Whether you are new to pickleball or a seasoned player, what is one golden rule that we hear time and time again? "Just get the ball in". So true! That said though, did you know that in pickleball there are clear rules about what constitutes a legal serve? "Just getting the ball in" on your serve requires a few extra considerations.
1. You must serve the ball using an underhand motion, so the paddle must make the trajectory of an up-to-down motion. A sideswipe motion (to add spin) is not allowed.
2. The ball must be struck with the paddle below your waistline. The purpose of this is to neutralize the serve and it makes it difficult to add spin. If you are using the legal up-to-down underhand motion then striking the ball below the waist comes naturally.
3. The tip of the paddle cannot be higher than your wrist upon contact.
In the picture above the tip of the paddle is higher than the wrist
4. You must stand within your service side. During your serve, it is as if a glass wall has been placed on the middle line and sideline. You cannot cross either line during the serve.
5. Both feet must be behind the baseline upon contact during the serve. Your foot can land inside the court during the follow-through.
Pro Tip: Indoor pickleball courts in Toronto have very tight baselines. I've adapted my serve so that instead of stepping into the court, my follow-through has my right foot landing behind the baseline, both feet shoulder-width apart, which puts me in a split step position. If you start to follow through into the court your opponent might try to catch you with a deep return back to you, causing a back-peddle.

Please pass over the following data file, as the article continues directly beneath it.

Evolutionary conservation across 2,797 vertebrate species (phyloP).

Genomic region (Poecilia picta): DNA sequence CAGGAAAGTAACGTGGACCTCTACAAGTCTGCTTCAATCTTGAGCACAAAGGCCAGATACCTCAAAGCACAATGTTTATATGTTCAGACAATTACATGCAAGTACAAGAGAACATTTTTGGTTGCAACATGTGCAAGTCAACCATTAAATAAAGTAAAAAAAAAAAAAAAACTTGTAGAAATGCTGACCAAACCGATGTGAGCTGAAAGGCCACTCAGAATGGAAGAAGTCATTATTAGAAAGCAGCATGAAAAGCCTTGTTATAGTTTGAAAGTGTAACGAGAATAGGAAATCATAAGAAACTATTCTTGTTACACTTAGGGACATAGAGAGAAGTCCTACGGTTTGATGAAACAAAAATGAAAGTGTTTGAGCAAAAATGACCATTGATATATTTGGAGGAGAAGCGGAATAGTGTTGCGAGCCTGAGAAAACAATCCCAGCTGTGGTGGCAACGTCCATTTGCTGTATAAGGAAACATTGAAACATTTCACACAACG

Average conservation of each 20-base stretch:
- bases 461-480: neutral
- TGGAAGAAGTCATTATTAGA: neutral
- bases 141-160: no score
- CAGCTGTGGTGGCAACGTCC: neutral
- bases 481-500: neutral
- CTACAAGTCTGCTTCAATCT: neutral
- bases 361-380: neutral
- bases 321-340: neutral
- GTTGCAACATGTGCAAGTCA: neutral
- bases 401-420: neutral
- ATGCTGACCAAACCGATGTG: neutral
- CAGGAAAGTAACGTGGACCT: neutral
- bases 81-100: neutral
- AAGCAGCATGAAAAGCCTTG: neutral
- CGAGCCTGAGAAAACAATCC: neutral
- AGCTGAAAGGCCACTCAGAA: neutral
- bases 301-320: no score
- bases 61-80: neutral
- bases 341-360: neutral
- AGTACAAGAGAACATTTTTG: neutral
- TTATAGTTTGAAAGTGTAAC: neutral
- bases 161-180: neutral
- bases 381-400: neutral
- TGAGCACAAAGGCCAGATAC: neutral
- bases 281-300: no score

Now that the service motion is clear, there are more rules that make for a legal serve, most of which are pretty obvious but nonetheless, here they are:
1. The ball must land inside the service box diagonal to the one you're serving from (aka cross-court).
2. If the ball touches the net and lands inside the service box it's a "let" and you may re-serve. If the ball touches the net and lands in the non-volley zone you lose serve.
3. If the ball touches the sideline, centre line, or baseline the ball is "in" however, if the ball touches the non-volley zone it is "out" and you lose serve. Therefore, try your best to hit a deeper serve to avoid the non-volley zone altogether.
Now, if you are playing rec pickleball with friends and you're breaking one of the rules - like serving the ball well over the waist - I'm sure your friends will just let it go. For those of you who have played in tournaments keep in mind that an opponent will call you out on an illegal serve or if it's a refereed match, the referee will watch for illegal serves as a part of their referee responsibilities.
If you are looking to improve the accuracy of your serve, we have court targets that will allow you to aim for specific areas of a service box. This is also a good activity to practice on your driveway or in your backyard.